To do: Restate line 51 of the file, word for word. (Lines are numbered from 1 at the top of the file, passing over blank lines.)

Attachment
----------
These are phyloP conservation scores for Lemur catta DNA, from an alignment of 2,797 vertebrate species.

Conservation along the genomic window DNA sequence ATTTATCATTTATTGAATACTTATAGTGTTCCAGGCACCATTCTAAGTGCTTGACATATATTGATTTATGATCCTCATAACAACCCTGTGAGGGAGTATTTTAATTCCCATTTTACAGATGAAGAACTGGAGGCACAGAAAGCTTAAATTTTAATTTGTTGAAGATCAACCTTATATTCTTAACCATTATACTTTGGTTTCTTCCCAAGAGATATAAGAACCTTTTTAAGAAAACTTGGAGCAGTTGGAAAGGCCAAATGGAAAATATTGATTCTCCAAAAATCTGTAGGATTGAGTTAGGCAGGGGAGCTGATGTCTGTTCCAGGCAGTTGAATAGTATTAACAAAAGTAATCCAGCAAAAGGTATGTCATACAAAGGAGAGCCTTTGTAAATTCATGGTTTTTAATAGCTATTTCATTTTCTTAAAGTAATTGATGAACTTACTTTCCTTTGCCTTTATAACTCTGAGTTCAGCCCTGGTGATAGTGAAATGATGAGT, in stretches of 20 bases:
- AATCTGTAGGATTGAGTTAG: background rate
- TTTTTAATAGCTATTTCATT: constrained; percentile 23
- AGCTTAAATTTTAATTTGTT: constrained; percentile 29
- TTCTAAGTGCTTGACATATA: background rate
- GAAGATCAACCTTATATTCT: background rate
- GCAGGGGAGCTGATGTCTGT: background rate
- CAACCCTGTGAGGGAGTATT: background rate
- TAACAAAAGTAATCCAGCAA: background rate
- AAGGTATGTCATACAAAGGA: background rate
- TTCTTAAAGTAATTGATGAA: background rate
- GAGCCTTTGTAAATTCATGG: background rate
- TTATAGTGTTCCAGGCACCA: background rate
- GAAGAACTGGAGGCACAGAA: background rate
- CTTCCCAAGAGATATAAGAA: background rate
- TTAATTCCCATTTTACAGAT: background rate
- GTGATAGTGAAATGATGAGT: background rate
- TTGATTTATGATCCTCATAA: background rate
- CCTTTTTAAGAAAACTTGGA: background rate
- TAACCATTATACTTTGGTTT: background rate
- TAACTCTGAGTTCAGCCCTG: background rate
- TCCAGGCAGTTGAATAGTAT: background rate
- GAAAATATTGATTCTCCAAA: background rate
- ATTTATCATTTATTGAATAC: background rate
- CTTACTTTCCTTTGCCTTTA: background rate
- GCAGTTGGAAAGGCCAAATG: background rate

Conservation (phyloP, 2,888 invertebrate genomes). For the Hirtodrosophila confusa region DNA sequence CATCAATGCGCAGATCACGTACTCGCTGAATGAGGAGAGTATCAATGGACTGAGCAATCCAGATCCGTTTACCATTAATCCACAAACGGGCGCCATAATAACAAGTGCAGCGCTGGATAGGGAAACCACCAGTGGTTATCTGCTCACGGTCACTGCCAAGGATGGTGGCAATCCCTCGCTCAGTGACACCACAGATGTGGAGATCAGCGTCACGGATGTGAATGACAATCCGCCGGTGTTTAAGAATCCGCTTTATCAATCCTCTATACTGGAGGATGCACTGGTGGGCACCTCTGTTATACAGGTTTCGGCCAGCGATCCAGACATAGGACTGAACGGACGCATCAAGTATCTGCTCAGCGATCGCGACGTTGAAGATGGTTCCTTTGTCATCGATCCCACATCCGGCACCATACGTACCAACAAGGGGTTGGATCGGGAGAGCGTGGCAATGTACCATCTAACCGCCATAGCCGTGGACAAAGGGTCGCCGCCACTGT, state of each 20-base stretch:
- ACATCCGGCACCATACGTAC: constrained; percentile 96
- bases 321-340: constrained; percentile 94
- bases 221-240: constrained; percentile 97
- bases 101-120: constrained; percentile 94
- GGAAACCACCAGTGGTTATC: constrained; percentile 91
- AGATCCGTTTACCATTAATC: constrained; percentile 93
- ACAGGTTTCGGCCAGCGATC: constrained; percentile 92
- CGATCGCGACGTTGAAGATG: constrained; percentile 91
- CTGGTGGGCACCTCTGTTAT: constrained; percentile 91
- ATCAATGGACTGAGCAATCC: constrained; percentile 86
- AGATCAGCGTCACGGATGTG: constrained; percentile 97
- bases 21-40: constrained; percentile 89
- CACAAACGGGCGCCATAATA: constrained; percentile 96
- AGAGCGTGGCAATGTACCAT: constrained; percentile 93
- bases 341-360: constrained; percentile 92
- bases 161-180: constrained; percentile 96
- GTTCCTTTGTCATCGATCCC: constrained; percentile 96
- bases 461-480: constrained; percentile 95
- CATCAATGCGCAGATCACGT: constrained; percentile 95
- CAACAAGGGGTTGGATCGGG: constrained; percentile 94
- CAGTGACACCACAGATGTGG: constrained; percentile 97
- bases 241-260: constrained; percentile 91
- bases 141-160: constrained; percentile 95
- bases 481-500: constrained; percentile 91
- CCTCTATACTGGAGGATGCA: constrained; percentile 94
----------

- bases 141-160: constrained; percentile 95